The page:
It is worth noting here that nobody official calls them drones. They say unmanned aerial vehicles (UAV), unmanned aircraft systems (UAS), and remotely piloted aircraft (RPA). Drones, as one pilot told me, is a four-letter word around these parts. Another conceded the word had a “delicate public perception.”
Grand Forks exudes warmth and trust—a tidy little city: not too rich, not too poor. As I cruised its broad streets listening to Polka Hour on the ratio, I saw evidence everywhere of prosperity. As just one informal yardstick, the city of 56,000 boasts three sushi joints. I stayed in a spanking-new motel out by the interstate, in a cluster of similar motels plunked down like Monopoly pieces on freshly poured concrete. Upon registration I was required to sign a paper promising not to smuggle a hockey stick into my room. A sign in the elevator read: “We suggest that if your plans are to ‘PARTY’ after midnight, that you please take it to somewhere else. Be respectful of others and everyone will have a great stay.”
That could be the state’s motto.
The North Dakotans I met are pursuing their quixotic quest with archetypal Midwestern pluck. A professor of aviation gifted me a school medallion stamped “VENTURUM TEMPUS PROSPECTUS: Looking to the Future.” A brigadier general said that folks here were not just nice, but North Dakota nice.
This flat state’s chief selling point as a nascent drone industry, though, might not be what it has, but what it lacks: There are fewer people and things to collide with should your craft, as one airman put it, “come into contact with the ground.” Indeed, one of the first things you’ll see, speeding away from Grand Forks airport, is a red, white, and blue building that screams GENEROUS GERRY’S FIREWORKS SUPER STORE, and you’ll think, “Ah yes, come here to do dangerous stuff that is elsewhere banned.”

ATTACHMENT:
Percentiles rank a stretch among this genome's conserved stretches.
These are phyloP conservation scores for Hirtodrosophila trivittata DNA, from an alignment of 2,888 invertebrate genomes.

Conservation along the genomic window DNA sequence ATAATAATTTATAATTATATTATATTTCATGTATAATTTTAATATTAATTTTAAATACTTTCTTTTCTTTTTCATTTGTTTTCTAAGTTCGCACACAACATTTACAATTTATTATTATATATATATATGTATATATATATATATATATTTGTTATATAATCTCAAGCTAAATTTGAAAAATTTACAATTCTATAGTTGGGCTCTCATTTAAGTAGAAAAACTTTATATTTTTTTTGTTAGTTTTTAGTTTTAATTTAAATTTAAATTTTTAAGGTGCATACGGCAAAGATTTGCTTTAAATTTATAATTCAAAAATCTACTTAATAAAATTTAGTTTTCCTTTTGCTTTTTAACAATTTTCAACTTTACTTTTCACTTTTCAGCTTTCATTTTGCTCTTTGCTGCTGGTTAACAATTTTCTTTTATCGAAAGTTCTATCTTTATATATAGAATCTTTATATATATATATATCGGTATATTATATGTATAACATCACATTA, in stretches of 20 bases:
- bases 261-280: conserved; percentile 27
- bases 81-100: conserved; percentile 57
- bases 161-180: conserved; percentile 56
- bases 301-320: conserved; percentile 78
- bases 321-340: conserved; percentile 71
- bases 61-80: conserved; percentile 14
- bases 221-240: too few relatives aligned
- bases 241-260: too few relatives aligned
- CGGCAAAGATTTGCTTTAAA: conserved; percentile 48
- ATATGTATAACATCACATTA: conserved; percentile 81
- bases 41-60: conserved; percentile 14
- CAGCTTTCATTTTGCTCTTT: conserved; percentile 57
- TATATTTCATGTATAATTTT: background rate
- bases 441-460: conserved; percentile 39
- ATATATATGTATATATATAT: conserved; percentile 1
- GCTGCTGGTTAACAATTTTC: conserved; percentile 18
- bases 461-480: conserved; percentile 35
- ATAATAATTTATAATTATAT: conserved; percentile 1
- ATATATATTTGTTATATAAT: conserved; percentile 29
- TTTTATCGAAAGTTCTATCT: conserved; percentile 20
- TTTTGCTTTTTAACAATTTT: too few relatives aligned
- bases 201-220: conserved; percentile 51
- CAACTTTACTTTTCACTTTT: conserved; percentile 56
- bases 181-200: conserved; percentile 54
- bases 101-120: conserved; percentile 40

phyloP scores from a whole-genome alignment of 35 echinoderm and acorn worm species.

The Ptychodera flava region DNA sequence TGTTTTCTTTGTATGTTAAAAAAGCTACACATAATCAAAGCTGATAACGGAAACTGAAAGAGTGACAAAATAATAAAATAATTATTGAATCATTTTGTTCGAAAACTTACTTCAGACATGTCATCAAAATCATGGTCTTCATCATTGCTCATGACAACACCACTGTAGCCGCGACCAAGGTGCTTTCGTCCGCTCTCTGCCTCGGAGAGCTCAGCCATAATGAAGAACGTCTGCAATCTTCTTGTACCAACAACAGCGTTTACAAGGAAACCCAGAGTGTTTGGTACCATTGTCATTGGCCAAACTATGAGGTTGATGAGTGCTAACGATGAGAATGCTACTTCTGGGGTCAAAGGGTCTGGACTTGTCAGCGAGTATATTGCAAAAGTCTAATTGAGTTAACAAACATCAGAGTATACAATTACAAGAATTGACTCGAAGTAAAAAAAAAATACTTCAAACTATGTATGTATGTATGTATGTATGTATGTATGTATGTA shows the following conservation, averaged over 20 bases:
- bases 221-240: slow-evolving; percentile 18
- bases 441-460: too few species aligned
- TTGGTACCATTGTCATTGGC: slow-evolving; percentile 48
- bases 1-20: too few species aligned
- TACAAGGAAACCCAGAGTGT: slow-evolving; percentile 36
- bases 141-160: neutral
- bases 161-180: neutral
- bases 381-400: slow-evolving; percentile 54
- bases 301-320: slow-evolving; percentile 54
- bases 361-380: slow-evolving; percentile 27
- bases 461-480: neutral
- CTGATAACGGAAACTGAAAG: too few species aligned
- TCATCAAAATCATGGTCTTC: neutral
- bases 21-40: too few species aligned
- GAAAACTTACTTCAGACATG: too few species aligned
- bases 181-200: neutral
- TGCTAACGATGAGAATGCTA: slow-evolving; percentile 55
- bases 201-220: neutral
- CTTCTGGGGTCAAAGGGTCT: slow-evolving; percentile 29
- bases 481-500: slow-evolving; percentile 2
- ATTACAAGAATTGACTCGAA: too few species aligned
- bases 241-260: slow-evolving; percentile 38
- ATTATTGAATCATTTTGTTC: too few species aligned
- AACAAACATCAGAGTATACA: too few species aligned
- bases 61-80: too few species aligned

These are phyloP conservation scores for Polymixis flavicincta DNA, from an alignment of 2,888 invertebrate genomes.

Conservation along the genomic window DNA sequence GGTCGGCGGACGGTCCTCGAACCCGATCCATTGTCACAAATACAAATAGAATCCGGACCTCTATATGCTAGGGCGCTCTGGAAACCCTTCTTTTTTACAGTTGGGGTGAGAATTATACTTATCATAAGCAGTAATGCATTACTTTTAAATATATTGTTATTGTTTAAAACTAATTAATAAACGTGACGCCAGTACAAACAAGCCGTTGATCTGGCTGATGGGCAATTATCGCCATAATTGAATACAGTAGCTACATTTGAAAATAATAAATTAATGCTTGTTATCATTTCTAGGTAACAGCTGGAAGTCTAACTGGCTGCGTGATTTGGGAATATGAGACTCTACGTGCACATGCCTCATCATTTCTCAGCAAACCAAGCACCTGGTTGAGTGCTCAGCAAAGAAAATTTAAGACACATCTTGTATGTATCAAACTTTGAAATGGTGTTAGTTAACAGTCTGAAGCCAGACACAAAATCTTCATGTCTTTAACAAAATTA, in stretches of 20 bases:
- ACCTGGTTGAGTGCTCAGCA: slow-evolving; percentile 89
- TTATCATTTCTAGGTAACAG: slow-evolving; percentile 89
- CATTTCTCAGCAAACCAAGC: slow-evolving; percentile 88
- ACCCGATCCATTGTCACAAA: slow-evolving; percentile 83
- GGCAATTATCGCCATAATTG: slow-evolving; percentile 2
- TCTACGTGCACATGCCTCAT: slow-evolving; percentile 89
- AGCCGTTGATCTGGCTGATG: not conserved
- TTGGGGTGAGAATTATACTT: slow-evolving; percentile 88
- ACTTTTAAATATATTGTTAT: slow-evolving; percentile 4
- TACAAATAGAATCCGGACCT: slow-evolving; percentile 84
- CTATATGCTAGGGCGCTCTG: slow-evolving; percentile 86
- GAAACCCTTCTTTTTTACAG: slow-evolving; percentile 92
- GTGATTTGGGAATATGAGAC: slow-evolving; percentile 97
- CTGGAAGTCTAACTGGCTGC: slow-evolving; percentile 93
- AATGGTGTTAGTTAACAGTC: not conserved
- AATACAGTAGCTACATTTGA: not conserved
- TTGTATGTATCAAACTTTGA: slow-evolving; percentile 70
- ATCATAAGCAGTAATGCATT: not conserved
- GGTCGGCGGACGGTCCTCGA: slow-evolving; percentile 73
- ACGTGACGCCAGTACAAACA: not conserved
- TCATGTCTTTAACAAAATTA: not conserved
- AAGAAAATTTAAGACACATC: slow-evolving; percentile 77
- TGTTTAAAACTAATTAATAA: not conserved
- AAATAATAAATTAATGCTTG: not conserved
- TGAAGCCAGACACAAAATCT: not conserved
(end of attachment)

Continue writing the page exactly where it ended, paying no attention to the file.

For many years the only drone users were the military and hobbyists, who were largely unregulated. Then in 2014, the FAA began to issue special exemptions to existing regulations. By the time I got to Grand Forks, 664 companies across the nation had been granted exemptions (the figure has since reached 3,000 and continues to climb). But while the companies are allowed to fly—say, for aerial photography or pipeline inspections—they are not allowed to fly out of the pilot’s line of sight. Amazon, for example, can’t make deliveries here. To test experimental delivery aircraft and techniques, Amazon has been working in Canada, the U.K., and Denmark. Smaller companies with fewer resources would probably have to partner with one of the six FAA-approved test sites, such as the Northern Plains Unmanned Aerial Systems Test Site in Grand Forks.
“Until recently, there was no way for a civilian entity to fl y an unmanned aircraft,” the site’s executive director, Robert Becklund, told me. Now that’s changing, and North Dakota is eager to help it along. Becklund—a lean pilot who’s all fighter-jet competence with clipped hair and a crisp black polo—seized my hand. “My suspicion,” he said, “is that by the end of the week, you’ll be pretty enamored with the place.”
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May - June 2016